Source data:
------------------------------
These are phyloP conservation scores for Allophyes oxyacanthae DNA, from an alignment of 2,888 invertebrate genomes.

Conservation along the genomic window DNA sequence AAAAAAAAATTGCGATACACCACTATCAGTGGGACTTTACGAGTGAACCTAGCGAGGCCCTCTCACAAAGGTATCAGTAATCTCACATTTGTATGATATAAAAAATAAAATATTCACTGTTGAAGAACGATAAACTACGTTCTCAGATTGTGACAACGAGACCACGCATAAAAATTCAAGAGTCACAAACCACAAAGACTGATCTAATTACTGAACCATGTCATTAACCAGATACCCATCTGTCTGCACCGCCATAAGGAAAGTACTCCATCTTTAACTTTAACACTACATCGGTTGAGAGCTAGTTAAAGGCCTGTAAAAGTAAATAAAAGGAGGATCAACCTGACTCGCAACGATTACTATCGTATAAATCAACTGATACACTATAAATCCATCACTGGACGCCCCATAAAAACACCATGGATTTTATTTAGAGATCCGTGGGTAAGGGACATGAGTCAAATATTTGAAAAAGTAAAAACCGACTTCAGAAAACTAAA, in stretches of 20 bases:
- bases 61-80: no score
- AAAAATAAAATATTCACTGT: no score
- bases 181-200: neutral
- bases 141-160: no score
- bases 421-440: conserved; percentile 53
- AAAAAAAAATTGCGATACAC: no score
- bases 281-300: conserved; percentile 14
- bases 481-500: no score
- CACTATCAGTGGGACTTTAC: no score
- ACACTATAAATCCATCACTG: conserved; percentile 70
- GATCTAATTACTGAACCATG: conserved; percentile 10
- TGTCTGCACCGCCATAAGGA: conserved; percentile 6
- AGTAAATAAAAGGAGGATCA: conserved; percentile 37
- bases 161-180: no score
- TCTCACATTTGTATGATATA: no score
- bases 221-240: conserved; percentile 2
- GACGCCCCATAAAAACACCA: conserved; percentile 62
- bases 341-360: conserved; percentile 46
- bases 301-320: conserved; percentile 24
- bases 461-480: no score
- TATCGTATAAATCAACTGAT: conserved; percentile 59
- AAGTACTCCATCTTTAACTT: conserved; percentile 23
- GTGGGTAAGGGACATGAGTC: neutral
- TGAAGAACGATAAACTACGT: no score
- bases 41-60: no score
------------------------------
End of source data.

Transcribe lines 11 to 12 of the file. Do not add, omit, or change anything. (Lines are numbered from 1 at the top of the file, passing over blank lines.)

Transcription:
- CACTATCAGTGGGACTTTAC: no score
- ACACTATAAATCCATCACTG: conserved; percentile 70